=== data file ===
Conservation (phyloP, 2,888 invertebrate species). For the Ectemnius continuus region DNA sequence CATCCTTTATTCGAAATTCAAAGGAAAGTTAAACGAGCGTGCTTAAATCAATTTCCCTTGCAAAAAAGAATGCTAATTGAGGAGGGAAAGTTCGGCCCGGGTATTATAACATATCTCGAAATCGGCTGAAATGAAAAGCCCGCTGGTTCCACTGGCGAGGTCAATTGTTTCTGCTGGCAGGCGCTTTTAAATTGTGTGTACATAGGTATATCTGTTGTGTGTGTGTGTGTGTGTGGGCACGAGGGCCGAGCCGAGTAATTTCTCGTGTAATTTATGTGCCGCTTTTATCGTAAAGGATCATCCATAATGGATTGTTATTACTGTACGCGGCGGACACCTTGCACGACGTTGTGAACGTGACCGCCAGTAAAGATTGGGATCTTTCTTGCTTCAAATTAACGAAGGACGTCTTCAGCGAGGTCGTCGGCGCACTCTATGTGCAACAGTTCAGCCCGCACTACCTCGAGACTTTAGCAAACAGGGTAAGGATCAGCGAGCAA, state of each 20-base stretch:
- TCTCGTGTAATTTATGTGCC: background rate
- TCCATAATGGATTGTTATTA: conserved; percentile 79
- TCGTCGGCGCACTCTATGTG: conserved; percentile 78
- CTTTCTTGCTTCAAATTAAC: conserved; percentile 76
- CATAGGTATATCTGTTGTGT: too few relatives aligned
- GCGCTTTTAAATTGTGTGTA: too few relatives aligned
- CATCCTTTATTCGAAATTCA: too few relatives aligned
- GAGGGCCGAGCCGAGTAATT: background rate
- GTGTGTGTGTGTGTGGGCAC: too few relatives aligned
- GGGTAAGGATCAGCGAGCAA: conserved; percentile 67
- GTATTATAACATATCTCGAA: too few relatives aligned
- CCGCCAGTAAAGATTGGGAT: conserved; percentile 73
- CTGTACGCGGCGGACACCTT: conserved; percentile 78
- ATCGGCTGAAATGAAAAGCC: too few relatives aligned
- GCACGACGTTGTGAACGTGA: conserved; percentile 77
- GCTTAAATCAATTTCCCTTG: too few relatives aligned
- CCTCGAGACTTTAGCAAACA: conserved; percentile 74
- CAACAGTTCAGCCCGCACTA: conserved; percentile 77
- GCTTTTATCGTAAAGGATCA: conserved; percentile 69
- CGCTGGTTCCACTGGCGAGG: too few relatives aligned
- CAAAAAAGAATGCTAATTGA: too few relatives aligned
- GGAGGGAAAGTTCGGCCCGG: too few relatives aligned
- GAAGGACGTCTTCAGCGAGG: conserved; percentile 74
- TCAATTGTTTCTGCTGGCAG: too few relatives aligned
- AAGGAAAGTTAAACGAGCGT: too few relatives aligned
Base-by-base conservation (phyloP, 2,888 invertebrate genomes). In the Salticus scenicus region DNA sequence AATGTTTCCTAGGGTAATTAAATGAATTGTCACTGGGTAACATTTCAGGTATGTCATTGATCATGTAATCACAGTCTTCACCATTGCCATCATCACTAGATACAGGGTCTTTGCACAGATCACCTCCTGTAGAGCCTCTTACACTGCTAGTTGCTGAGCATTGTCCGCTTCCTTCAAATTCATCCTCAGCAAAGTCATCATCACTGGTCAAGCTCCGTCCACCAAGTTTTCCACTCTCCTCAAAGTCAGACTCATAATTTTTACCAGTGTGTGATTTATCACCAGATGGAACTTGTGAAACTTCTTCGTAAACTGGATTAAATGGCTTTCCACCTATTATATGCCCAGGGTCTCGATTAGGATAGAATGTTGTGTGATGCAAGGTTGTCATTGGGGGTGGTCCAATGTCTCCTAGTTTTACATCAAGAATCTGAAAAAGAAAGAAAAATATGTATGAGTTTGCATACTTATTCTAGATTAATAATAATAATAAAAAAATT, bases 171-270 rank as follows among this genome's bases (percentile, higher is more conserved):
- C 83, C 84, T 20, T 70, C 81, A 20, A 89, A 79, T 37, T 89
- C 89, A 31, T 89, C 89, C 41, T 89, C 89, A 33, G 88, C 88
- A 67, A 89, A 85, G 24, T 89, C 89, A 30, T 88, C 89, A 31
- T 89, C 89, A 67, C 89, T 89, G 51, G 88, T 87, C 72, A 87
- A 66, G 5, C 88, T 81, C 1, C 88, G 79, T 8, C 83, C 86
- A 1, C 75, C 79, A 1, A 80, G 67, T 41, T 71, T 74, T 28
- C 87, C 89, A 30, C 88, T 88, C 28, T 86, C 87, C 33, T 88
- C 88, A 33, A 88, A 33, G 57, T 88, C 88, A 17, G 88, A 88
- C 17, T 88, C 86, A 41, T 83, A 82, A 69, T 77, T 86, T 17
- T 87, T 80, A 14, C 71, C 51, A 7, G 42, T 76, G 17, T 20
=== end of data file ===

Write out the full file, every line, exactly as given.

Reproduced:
Conservation (phyloP, 2,888 invertebrate species). For the Ectemnius continuus region DNA sequence CATCCTTTATTCGAAATTCAAAGGAAAGTTAAACGAGCGTGCTTAAATCAATTTCCCTTGCAAAAAAGAATGCTAATTGAGGAGGGAAAGTTCGGCCCGGGTATTATAACATATCTCGAAATCGGCTGAAATGAAAAGCCCGCTGGTTCCACTGGCGAGGTCAATTGTTTCTGCTGGCAGGCGCTTTTAAATTGTGTGTACATAGGTATATCTGTTGTGTGTGTGTGTGTGTGTGGGCACGAGGGCCGAGCCGAGTAATTTCTCGTGTAATTTATGTGCCGCTTTTATCGTAAAGGATCATCCATAATGGATTGTTATTACTGTACGCGGCGGACACCTTGCACGACGTTGTGAACGTGACCGCCAGTAAAGATTGGGATCTTTCTTGCTTCAAATTAACGAAGGACGTCTTCAGCGAGGTCGTCGGCGCACTCTATGTGCAACAGTTCAGCCCGCACTACCTCGAGACTTTAGCAAACAGGGTAAGGATCAGCGAGCAA, state of each 20-base stretch:
- TCTCGTGTAATTTATGTGCC: background rate
- TCCATAATGGATTGTTATTA: conserved; percentile 79
- TCGTCGGCGCACTCTATGTG: conserved; percentile 78
- CTTTCTTGCTTCAAATTAAC: conserved; percentile 76
- CATAGGTATATCTGTTGTGT: too few relatives aligned
- GCGCTTTTAAATTGTGTGTA: too few relatives aligned
- CATCCTTTATTCGAAATTCA: too few relatives aligned
- GAGGGCCGAGCCGAGTAATT: background rate
- GTGTGTGTGTGTGTGGGCAC: too few relatives aligned
- GGGTAAGGATCAGCGAGCAA: conserved; percentile 67
- GTATTATAACATATCTCGAA: too few relatives aligned
- CCGCCAGTAAAGATTGGGAT: conserved; percentile 73
- CTGTACGCGGCGGACACCTT: conserved; percentile 78
- ATCGGCTGAAATGAAAAGCC: too few relatives aligned
- GCACGACGTTGTGAACGTGA: conserved; percentile 77
- GCTTAAATCAATTTCCCTTG: too few relatives aligned
- CCTCGAGACTTTAGCAAACA: conserved; percentile 74
- CAACAGTTCAGCCCGCACTA: conserved; percentile 77
- GCTTTTATCGTAAAGGATCA: conserved; percentile 69
- CGCTGGTTCCACTGGCGAGG: too few relatives aligned
- CAAAAAAGAATGCTAATTGA: too few relatives aligned
- GGAGGGAAAGTTCGGCCCGG: too few relatives aligned
- GAAGGACGTCTTCAGCGAGG: conserved; percentile 74
- TCAATTGTTTCTGCTGGCAG: too few relatives aligned
- AAGGAAAGTTAAACGAGCGT: too few relatives aligned
Base-by-base conservation (phyloP, 2,888 invertebrate genomes). In the Salticus scenicus region DNA sequence AATGTTTCCTAGGGTAATTAAATGAATTGTCACTGGGTAACATTTCAGGTATGTCATTGATCATGTAATCACAGTCTTCACCATTGCCATCATCACTAGATACAGGGTCTTTGCACAGATCACCTCCTGTAGAGCCTCTTACACTGCTAGTTGCTGAGCATTGTCCGCTTCCTTCAAATTCATCCTCAGCAAAGTCATCATCACTGGTCAAGCTCCGTCCACCAAGTTTTCCACTCTCCTCAAAGTCAGACTCATAATTTTTACCAGTGTGTGATTTATCACCAGATGGAACTTGTGAAACTTCTTCGTAAACTGGATTAAATGGCTTTCCACCTATTATATGCCCAGGGTCTCGATTAGGATAGAATGTTGTGTGATGCAAGGTTGTCATTGGGGGTGGTCCAATGTCTCCTAGTTTTACATCAAGAATCTGAAAAAGAAAGAAAAATATGTATGAGTTTGCATACTTATTCTAGATTAATAATAATAATAAAAAAATT, bases 171-270 rank as follows among this genome's bases (percentile, higher is more conserved):
- C 83, C 84, T 20, T 70, C 81, A 20, A 89, A 79, T 37, T 89
- C 89, A 31, T 89, C 89, C 41, T 89, C 89, A 33, G 88, C 88
- A 67, A 89, A 85, G 24, T 89, C 89, A 30, T 88, C 89, A 31
- T 89, C 89, A 67, C 89, T 89, G 51, G 88, T 87, C 72, A 87
- A 66, G 5, C 88, T 81, C 1, C 88, G 79, T 8, C 83, C 86
- A 1, C 75, C 79, A 1, A 80, G 67, T 41, T 71, T 74, T 28
- C 87, C 89, A 30, C 88, T 88, C 28, T 86, C 87, C 33, T 88
- C 88, A 33, A 88, A 33, G 57, T 88, C 88, A 17, G 88, A 88
- C 17, T 88, C 86, A 41, T 83, A 82, A 69, T 77, T 86, T 17
- T 87, T 80, A 14, C 71, C 51, A 7, G 42, T 76, G 17, T 20